The Agatha Christie Formula was a project I completed for a class during Spring 2017. Agatha Christie is an infamous 20th century author of dozens of murder mysteries, and one of the best-selling authors of all time. Because she wrote all of her novels within the constraint of the murder mystery sub-genre, her novels are often described as being formulaic – someone is murdered, the detective arrives, they search for clues, rule out possibilities, and reveal the identity of the murderer at the end of the novel.
I decided to put this statement to the test. If that plot formula exists, I should be able to find and graph its trajectory across a standard Christie novel. My method was as follows:
- After reading several Christie novels and reading about what others perceive to be the Christie formula, I identified 6 key plot points that should occur in every novel. They are:
- The murder
- Introduction to the detective
- Introduction to the murderer (obviously, before we know they’re the murderer)
- Introduction to the victim (i.e. the victim never remains anonymous)
- The “gathering” – this is a classic Christie move. At the end of the novel the detective always gathers together the cast of characters for a dramatic declaration that they have solved the mystery and are about to reveal the identity of the murderer. Often, the murderer is among those who have gathered.
- The reveal
- Christie wrote 66 novels during her lifetime, but I decided to focus only on her two most famous series – the Hercule Poirot series and the Miss Marple series. Poirot and Marple are two detectives who have recurring roles in Christie’s novels. I used most of the novels from each series; a few had to be omitted because they were so obsolete that I wasn’t able to easily acquire a copy of them. I ended up with just under 40 novels.
- For every novel, I identified as accurately as possible where each of the 6 plot point occurred. I made note of the percentage of the way through the novel that each point occurred.
- Finally, I graphed the results as a simple line graph with the plot points in the most common order they occur on the y-axis and the percentage of the way through the novel on the x-axis.
How to read the graph: Let’s consider a single text, Murder On the Orient Express, as an example. Below is the graph for this novel. It follows the most common structure for Christie’s mysteries. The detective, Poirot in this case, is introduced at the very beginning of the novel, so the “detective” point is plotted at (0, 0). The victim is introduced shortly after Poirot, and is plotted at approximately (0.05, 1), or 5% of the way into the novel. Note that the reader does not know at this point that this character is the victim because the murder has not yet occurred. About 8% of the way into the novel, the murderer is introduced.*(SPOILER ALERT) At 16% of the way into the novel the murder occurs, and at 93% Poirot gathers together the cast of characters for his big reveal at the very end of the novel.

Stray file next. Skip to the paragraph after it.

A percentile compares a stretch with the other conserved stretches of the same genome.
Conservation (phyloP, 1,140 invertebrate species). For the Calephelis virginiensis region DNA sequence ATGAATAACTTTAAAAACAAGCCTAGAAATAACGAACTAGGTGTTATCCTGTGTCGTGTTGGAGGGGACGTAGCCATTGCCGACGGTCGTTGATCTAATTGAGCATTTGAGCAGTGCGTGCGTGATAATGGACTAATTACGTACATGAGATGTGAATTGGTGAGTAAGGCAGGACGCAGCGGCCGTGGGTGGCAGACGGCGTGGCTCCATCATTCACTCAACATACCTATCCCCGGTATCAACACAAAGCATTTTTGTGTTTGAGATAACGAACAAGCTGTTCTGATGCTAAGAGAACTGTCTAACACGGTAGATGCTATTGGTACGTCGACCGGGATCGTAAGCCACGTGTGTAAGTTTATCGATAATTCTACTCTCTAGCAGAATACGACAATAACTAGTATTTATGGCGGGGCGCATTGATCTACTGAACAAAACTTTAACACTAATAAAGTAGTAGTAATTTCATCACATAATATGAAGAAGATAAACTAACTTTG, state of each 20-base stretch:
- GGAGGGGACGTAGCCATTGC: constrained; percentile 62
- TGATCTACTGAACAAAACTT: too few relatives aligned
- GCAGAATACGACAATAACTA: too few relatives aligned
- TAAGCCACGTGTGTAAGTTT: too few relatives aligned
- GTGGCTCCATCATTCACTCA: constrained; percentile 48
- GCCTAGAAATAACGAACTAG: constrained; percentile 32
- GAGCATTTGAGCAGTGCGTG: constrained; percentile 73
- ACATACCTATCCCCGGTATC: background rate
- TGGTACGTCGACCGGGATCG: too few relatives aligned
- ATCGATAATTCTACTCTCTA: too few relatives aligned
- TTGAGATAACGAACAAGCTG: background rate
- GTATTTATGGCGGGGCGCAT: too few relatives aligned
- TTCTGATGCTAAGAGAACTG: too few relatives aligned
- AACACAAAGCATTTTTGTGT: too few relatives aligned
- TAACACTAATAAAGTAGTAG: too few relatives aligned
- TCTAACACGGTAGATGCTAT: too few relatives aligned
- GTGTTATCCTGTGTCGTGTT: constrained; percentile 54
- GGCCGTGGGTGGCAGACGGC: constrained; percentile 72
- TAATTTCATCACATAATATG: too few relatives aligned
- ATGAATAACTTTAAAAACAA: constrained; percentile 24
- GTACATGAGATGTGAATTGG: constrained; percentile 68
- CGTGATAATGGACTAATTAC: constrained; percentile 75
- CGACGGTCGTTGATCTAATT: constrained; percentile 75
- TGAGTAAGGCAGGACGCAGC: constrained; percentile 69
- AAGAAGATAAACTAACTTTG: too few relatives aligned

Here’s a preview of the graph for all of the novels I included in this project. You can click on the image to open an interactive and more accessible view. In the accessible view, click on individual titles from the list on the right to turn those titles on/off in the graph, or double click a title to display only that title.
I quickly realized that it was valuable to look at the novels for an individual detective series by themselves. The following is the graph of just the Poirot novels:
And here is the graph of the Marple novels. Again, you can click on it to explore it more thoroughly.
The results were incredible – the Agatha Christie Formula clearly does exist. There’s a consistent pattern that Christie’s novels follow with almost remarkable precision, which is even more remarkable when you consider how much narrative diversity Christie achieved within the constraints of this formula. There’s a lot to be said about the literary implications of working within such a strict formula, and you can read more about my analysis of the results in the paper I wrote for this project, which is linked below. The paper discusses both the conclusions I drew from the formula and my thoughts on the outliers that deviated from the formula.
The breakdown of Poirot-only novels and Marple-only novels is fascinating in the context of gender differences between the two detectives. Again, you can read more in the attached paper. I discuss the gender-based explanations for subtle differences in the sub-formula for each detective, and how these differences relate to the social constraints of a female writer in the early- to mid-20th century.
If you’d like to read in more depth about this project, here is the paper I wrote about it (note: the paper was part of the final product for the class in which I did this project). It includes more details about my methods, and a thorough overview of my conclusions based on observations from the graphs.
* SPOILER ALERT – the murderers are introduced.